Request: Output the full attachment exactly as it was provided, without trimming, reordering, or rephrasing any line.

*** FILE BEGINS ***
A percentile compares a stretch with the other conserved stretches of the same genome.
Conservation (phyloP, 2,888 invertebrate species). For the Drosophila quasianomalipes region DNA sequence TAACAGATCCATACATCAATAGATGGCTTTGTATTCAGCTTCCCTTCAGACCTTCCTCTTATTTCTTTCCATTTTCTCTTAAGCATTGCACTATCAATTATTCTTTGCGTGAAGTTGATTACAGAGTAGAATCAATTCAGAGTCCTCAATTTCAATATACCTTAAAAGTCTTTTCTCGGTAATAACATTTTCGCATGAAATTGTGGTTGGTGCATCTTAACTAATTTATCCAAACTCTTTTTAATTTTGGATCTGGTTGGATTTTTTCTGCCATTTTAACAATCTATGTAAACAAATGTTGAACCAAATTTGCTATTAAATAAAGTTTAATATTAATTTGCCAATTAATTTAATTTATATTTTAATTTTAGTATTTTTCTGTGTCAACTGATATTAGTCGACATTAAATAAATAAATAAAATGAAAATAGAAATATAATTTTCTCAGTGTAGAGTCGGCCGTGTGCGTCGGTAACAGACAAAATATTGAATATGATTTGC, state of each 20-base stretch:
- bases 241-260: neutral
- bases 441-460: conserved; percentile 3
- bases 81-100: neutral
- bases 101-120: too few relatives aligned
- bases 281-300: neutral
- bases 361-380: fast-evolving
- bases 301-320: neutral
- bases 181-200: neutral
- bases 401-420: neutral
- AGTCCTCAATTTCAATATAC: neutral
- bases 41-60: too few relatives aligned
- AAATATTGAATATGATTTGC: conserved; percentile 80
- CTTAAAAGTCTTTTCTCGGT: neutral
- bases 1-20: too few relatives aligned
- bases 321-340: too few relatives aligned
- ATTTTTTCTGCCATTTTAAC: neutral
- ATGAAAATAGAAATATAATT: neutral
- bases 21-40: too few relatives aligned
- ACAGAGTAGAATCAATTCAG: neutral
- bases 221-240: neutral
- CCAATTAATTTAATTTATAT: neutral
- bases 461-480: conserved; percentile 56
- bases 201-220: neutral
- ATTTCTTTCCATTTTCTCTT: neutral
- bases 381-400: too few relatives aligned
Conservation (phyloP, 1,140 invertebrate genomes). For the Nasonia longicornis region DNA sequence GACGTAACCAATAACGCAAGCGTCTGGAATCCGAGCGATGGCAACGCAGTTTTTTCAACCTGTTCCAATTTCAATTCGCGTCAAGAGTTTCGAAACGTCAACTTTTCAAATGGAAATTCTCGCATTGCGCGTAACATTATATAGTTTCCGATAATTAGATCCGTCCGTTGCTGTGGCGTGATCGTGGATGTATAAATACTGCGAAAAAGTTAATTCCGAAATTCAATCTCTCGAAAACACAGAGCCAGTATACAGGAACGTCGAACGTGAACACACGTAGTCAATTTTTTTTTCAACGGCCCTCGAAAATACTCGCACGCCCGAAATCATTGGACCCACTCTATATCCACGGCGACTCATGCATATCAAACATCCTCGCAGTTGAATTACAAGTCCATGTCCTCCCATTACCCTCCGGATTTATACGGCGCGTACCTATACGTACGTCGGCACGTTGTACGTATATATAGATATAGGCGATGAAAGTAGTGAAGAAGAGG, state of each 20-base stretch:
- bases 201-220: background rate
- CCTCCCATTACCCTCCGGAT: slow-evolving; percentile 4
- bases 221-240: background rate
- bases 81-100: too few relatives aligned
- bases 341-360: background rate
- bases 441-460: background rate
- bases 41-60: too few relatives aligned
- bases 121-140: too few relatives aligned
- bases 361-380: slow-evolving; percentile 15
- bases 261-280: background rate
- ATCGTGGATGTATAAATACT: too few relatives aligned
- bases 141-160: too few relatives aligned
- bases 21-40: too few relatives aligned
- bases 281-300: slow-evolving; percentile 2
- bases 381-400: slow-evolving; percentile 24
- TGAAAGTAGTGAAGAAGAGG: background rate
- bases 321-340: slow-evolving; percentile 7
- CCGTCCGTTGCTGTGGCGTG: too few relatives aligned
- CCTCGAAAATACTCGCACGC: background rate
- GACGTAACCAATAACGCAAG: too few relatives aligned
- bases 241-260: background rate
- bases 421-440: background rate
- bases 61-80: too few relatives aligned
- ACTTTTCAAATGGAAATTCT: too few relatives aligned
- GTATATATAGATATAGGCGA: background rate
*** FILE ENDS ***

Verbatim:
A percentile compares a stretch with the other conserved stretches of the same genome.
Conservation (phyloP, 2,888 invertebrate species). For the Drosophila quasianomalipes region DNA sequence TAACAGATCCATACATCAATAGATGGCTTTGTATTCAGCTTCCCTTCAGACCTTCCTCTTATTTCTTTCCATTTTCTCTTAAGCATTGCACTATCAATTATTCTTTGCGTGAAGTTGATTACAGAGTAGAATCAATTCAGAGTCCTCAATTTCAATATACCTTAAAAGTCTTTTCTCGGTAATAACATTTTCGCATGAAATTGTGGTTGGTGCATCTTAACTAATTTATCCAAACTCTTTTTAATTTTGGATCTGGTTGGATTTTTTCTGCCATTTTAACAATCTATGTAAACAAATGTTGAACCAAATTTGCTATTAAATAAAGTTTAATATTAATTTGCCAATTAATTTAATTTATATTTTAATTTTAGTATTTTTCTGTGTCAACTGATATTAGTCGACATTAAATAAATAAATAAAATGAAAATAGAAATATAATTTTCTCAGTGTAGAGTCGGCCGTGTGCGTCGGTAACAGACAAAATATTGAATATGATTTGC, state of each 20-base stretch:
- bases 241-260: neutral
- bases 441-460: conserved; percentile 3
- bases 81-100: neutral
- bases 101-120: too few relatives aligned
- bases 281-300: neutral
- bases 361-380: fast-evolving
- bases 301-320: neutral
- bases 181-200: neutral
- bases 401-420: neutral
- AGTCCTCAATTTCAATATAC: neutral
- bases 41-60: too few relatives aligned
- AAATATTGAATATGATTTGC: conserved; percentile 80
- CTTAAAAGTCTTTTCTCGGT: neutral
- bases 1-20: too few relatives aligned
- bases 321-340: too few relatives aligned
- ATTTTTTCTGCCATTTTAAC: neutral
- ATGAAAATAGAAATATAATT: neutral
- bases 21-40: too few relatives aligned
- ACAGAGTAGAATCAATTCAG: neutral
- bases 221-240: neutral
- CCAATTAATTTAATTTATAT: neutral
- bases 461-480: conserved; percentile 56
- bases 201-220: neutral
- ATTTCTTTCCATTTTCTCTT: neutral
- bases 381-400: too few relatives aligned
Conservation (phyloP, 1,140 invertebrate genomes). For the Nasonia longicornis region DNA sequence GACGTAACCAATAACGCAAGCGTCTGGAATCCGAGCGATGGCAACGCAGTTTTTTCAACCTGTTCCAATTTCAATTCGCGTCAAGAGTTTCGAAACGTCAACTTTTCAAATGGAAATTCTCGCATTGCGCGTAACATTATATAGTTTCCGATAATTAGATCCGTCCGTTGCTGTGGCGTGATCGTGGATGTATAAATACTGCGAAAAAGTTAATTCCGAAATTCAATCTCTCGAAAACACAGAGCCAGTATACAGGAACGTCGAACGTGAACACACGTAGTCAATTTTTTTTTCAACGGCCCTCGAAAATACTCGCACGCCCGAAATCATTGGACCCACTCTATATCCACGGCGACTCATGCATATCAAACATCCTCGCAGTTGAATTACAAGTCCATGTCCTCCCATTACCCTCCGGATTTATACGGCGCGTACCTATACGTACGTCGGCACGTTGTACGTATATATAGATATAGGCGATGAAAGTAGTGAAGAAGAGG, state of each 20-base stretch:
- bases 201-220: background rate
- CCTCCCATTACCCTCCGGAT: slow-evolving; percentile 4
- bases 221-240: background rate
- bases 81-100: too few relatives aligned
- bases 341-360: background rate
- bases 441-460: background rate
- bases 41-60: too few relatives aligned
- bases 121-140: too few relatives aligned
- bases 361-380: slow-evolving; percentile 15
- bases 261-280: background rate
- ATCGTGGATGTATAAATACT: too few relatives aligned
- bases 141-160: too few relatives aligned
- bases 21-40: too few relatives aligned
- bases 281-300: slow-evolving; percentile 2
- bases 381-400: slow-evolving; percentile 24
- TGAAAGTAGTGAAGAAGAGG: background rate
- bases 321-340: slow-evolving; percentile 7
- CCGTCCGTTGCTGTGGCGTG: too few relatives aligned
- CCTCGAAAATACTCGCACGC: background rate
- GACGTAACCAATAACGCAAG: too few relatives aligned
- bases 241-260: background rate
- bases 421-440: background rate
- bases 61-80: too few relatives aligned
- ACTTTTCAAATGGAAATTCT: too few relatives aligned
- GTATATATAGATATAGGCGA: background rate